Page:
Furthermore, residents are horrified by the idea of a business practice that allows for taxpayer money to restore the spring, while allowing Nestlé to take water out.
In a column for the Gainesville Sun, Jim Tatum, from the conservation group Our Santa Fe River, together with Malwitz-Jipson, criticized the business practice that allows for taxpayer money to restore the spring, while allowing Nestlé to take water out.
The Florida Water Resources Act declared that all the water in springs, rivers, and lakes is the property of the state, not the landowners, but it never set a price on water. Therefore, Nestlé will be able to take the state’s water, but not pay the state for it.
Stefani Weeks, the program engineer with the Suwannee River water management district, maintained that Seven Springs was seeking a five-year renewal of an existing permit instead of making a new application.
Therefore, board members could not consider in their final decision the Santa Fe River’s protected designation and a recovery strategy implemented in 2014 to restore reduced water flows and levels.
The district wrote to Seven Springs in July for a second time to request answers, so as soon as they respond, it will review that information.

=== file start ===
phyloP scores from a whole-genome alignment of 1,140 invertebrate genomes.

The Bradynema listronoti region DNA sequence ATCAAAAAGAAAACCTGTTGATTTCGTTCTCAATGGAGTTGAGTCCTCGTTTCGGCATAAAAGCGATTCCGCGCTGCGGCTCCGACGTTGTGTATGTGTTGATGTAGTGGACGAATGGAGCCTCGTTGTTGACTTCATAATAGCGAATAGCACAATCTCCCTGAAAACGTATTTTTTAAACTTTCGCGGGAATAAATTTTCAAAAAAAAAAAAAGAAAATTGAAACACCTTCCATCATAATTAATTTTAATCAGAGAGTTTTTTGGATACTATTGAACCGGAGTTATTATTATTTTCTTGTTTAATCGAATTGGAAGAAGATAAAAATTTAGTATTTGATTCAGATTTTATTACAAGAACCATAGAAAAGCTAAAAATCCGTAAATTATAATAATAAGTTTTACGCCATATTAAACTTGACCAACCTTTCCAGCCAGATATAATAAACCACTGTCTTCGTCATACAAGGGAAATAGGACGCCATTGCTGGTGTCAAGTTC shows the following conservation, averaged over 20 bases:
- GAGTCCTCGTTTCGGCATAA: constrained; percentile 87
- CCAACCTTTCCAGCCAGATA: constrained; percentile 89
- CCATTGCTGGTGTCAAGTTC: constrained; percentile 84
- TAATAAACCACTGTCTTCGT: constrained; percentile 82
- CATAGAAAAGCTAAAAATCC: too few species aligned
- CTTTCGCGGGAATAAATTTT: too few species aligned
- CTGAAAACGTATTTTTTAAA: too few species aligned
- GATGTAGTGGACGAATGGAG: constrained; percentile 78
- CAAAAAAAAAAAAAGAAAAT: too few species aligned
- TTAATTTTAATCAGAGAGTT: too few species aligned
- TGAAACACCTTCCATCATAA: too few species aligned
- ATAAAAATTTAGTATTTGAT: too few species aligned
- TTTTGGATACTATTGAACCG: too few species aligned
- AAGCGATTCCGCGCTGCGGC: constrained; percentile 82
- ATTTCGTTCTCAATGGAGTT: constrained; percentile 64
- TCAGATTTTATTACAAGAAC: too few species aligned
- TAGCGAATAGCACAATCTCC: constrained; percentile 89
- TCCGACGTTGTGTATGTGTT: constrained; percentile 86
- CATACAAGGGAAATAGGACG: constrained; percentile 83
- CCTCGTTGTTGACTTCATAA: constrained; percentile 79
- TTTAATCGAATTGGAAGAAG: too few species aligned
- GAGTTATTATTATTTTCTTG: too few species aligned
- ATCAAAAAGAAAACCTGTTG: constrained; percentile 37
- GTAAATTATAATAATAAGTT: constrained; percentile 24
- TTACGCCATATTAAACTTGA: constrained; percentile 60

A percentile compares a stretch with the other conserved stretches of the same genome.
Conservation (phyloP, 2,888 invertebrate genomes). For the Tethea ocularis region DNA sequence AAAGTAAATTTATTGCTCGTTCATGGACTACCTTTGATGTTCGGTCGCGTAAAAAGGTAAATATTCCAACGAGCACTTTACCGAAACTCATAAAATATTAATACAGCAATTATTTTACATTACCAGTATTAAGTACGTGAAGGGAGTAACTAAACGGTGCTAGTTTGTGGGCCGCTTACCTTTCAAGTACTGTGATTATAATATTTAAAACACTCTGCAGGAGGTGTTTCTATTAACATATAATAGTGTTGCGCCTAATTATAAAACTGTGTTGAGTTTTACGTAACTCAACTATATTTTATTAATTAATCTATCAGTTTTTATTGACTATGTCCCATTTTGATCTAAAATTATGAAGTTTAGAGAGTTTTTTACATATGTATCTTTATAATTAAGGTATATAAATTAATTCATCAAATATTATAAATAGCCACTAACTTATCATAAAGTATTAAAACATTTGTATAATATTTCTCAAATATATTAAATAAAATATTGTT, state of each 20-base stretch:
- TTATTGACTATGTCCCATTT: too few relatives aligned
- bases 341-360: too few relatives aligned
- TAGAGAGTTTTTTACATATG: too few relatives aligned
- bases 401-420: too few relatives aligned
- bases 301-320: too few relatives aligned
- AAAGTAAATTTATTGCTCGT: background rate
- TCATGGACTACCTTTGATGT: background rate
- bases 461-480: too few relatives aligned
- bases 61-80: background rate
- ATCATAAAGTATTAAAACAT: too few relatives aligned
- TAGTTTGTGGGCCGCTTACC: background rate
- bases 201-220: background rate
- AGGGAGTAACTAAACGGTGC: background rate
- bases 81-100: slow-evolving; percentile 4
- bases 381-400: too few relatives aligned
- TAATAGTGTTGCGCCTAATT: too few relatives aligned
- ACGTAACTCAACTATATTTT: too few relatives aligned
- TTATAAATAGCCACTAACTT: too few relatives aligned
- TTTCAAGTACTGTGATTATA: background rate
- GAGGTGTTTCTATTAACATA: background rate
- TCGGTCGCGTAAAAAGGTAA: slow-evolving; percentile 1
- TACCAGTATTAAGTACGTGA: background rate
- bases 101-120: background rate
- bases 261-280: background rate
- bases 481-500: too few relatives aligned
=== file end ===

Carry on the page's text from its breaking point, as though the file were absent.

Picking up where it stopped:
However, this is not the first time Nestlé faces controversy over its water extraction activities.
In Canada, Nestlé is draining First Nations land while community members go without water for drinking and bathing.
In 2017, the state water resources control board of California issued a report of an investigation which found that the company diverted water “without a valid basis of right” from Strawberry Canyon in the San Bernardino national forest for use in its Arrowhead brand of bottled water.
Yet, it has been reported that Nestlé goes on disputing the finding and is still pumping water there – 45m gallons annually. Groups like the Center for Biological Diversity, Sierra Club, the League of Women Voters and the Save Our Forest Association were critical of Nestlé and its operations.
Nestlé spokesman Adam Gaber said that the facility will make a management plant in partnership with its local agents for the long-term sustainability of its water sources.
He added that just like all the owners of the High Springs factory before, they are not taking water from a publicly owned source, but are purchasing it from a private company which holds the valid water use permit.
Additionally, he said that Nestlé’s water use will always remain strictly within the limit set by the permit, as their business depends on the quality and sustainability of the water they are collecting.
Therefore, it would make no sense to invest millions of dollars into local operations just to deplete the natural resources on which the business relies.
At this point, Nestlé’s plan is still a proposal, so hopefully, conservationists will manage to denial of the corporation’s permit.
Isn’t it ironic that big corporations take water from a struggling eco-system, bottle it in plastic, and sell it back to us?
In the big picture, it’s obscene that a lot of people in the United States and around the globe don’t have affordable access to clean water. When people need to not only spend money on bottled water, but also go out and buy it, clean water access becomes not only an affordability issue but an accessibility one.